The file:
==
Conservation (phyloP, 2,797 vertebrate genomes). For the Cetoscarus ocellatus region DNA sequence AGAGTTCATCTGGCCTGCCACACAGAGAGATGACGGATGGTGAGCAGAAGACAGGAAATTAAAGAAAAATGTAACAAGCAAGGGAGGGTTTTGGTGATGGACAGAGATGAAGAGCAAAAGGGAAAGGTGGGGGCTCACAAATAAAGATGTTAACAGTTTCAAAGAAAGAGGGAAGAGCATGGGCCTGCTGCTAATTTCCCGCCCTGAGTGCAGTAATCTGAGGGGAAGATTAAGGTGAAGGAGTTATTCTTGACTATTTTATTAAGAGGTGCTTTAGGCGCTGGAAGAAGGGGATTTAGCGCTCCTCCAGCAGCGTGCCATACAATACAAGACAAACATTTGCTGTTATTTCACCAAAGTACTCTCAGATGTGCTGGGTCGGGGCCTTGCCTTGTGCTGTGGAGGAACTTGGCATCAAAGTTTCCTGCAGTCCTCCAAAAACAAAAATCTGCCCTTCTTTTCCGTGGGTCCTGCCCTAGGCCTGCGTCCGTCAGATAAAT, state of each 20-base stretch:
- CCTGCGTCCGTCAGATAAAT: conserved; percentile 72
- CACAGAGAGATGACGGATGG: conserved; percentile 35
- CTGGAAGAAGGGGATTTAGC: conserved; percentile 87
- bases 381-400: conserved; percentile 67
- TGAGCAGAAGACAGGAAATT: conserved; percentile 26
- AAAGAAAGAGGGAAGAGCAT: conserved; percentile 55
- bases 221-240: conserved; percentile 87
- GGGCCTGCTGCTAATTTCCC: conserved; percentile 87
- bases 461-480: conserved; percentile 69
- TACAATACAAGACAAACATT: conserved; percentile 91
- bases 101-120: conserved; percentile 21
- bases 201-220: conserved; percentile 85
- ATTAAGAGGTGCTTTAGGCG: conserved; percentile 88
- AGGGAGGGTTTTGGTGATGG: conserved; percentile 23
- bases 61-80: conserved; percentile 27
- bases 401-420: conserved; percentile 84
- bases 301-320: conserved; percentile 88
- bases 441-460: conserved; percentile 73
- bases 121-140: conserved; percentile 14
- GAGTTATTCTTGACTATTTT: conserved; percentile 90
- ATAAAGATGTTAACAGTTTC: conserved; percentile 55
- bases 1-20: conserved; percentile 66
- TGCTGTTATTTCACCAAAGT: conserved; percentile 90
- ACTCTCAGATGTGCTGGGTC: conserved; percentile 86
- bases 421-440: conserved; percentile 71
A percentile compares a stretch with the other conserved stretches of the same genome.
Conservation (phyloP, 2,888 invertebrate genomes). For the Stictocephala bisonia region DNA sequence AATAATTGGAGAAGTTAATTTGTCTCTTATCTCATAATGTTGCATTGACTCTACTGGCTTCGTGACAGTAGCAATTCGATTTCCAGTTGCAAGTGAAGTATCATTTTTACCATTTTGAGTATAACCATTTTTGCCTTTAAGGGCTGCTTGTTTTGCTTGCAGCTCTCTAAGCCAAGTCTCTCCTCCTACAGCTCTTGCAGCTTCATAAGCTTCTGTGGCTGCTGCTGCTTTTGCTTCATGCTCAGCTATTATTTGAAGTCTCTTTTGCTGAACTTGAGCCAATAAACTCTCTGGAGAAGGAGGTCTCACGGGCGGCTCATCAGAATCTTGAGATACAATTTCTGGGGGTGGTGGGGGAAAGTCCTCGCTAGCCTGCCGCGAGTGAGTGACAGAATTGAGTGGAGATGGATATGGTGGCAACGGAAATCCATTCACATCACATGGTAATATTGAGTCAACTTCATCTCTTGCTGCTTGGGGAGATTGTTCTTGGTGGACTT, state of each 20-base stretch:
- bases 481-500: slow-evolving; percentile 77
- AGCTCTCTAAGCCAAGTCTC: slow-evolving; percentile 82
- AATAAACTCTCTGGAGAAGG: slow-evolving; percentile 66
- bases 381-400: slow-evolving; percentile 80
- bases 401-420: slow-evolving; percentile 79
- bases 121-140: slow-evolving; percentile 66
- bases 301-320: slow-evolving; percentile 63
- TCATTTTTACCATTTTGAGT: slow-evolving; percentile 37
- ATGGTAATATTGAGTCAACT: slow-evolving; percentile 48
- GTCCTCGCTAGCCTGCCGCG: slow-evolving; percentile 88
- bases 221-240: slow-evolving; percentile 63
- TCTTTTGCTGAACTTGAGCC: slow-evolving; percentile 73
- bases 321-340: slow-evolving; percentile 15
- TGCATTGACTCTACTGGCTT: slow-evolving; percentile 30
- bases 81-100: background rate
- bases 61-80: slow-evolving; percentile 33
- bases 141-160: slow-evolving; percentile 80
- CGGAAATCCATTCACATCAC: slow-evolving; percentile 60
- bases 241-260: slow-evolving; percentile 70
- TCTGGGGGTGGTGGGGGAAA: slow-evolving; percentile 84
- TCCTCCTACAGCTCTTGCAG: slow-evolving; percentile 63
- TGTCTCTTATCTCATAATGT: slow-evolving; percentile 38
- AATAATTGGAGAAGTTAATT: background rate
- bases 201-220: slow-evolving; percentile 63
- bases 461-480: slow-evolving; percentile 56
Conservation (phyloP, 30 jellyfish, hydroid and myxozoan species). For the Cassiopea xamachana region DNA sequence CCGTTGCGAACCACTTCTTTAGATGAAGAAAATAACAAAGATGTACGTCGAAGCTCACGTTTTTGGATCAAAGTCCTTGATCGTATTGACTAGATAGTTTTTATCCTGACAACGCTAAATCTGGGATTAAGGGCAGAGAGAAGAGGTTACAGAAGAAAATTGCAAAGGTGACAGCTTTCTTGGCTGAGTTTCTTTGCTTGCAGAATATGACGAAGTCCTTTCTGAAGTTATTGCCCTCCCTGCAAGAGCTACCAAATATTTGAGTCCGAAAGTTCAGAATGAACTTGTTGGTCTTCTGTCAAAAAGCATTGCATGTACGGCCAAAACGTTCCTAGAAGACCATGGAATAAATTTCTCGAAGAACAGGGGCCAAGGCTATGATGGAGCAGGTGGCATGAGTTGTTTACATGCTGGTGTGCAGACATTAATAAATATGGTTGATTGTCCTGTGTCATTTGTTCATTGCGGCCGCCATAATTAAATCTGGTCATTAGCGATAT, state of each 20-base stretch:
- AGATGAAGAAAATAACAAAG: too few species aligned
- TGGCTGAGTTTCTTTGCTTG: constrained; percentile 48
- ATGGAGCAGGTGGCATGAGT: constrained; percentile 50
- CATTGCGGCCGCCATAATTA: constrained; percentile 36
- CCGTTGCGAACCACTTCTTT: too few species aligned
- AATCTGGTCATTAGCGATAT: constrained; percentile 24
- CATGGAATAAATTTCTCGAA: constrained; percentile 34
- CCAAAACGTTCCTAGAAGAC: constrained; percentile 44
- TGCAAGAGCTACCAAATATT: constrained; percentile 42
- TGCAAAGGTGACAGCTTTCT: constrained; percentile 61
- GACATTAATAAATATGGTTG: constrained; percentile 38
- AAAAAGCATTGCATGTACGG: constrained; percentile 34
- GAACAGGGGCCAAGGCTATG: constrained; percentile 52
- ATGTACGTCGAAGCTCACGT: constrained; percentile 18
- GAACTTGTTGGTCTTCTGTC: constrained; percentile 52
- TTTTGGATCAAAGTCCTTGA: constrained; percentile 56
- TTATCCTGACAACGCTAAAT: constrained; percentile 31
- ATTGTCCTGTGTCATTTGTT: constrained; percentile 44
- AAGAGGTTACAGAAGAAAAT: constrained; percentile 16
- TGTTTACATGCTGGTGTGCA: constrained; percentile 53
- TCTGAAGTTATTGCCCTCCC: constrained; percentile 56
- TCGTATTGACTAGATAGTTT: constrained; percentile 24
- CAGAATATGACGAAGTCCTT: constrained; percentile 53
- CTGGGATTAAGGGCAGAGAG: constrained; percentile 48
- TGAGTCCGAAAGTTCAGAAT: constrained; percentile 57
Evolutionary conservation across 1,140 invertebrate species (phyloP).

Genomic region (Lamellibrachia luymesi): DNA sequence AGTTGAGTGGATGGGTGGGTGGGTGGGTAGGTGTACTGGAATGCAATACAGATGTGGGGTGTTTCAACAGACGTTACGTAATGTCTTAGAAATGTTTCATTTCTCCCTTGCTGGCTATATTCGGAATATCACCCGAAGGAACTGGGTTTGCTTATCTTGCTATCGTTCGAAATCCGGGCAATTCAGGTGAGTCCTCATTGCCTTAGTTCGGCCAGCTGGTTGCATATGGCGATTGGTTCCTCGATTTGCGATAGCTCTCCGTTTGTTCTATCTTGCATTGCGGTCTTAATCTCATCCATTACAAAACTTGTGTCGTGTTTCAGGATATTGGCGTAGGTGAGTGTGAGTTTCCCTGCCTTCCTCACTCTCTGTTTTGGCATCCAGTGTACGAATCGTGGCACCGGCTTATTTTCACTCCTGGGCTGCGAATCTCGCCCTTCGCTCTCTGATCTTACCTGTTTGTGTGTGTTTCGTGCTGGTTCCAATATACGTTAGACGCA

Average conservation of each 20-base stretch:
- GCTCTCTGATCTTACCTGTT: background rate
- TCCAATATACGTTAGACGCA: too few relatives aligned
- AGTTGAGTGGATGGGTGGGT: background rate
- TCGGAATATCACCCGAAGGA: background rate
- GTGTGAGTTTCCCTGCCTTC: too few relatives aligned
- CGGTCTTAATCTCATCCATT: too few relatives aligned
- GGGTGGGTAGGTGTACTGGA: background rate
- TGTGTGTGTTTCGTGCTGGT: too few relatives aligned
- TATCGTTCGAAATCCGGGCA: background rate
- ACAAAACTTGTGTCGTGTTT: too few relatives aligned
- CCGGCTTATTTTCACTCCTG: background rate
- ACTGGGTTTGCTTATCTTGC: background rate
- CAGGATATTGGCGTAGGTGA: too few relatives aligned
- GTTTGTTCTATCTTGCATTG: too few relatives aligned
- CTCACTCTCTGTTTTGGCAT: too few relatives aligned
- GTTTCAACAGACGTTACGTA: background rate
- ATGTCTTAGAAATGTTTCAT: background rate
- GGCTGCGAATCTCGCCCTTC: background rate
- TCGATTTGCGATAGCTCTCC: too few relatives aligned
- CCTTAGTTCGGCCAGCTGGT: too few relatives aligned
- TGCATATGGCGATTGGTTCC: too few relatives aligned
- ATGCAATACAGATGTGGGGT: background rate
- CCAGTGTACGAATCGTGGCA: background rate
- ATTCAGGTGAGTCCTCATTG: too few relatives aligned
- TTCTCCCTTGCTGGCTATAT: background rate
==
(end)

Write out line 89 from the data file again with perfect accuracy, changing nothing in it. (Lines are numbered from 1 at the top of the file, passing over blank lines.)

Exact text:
- GGGTGGGTAGGTGTACTGGA: background rate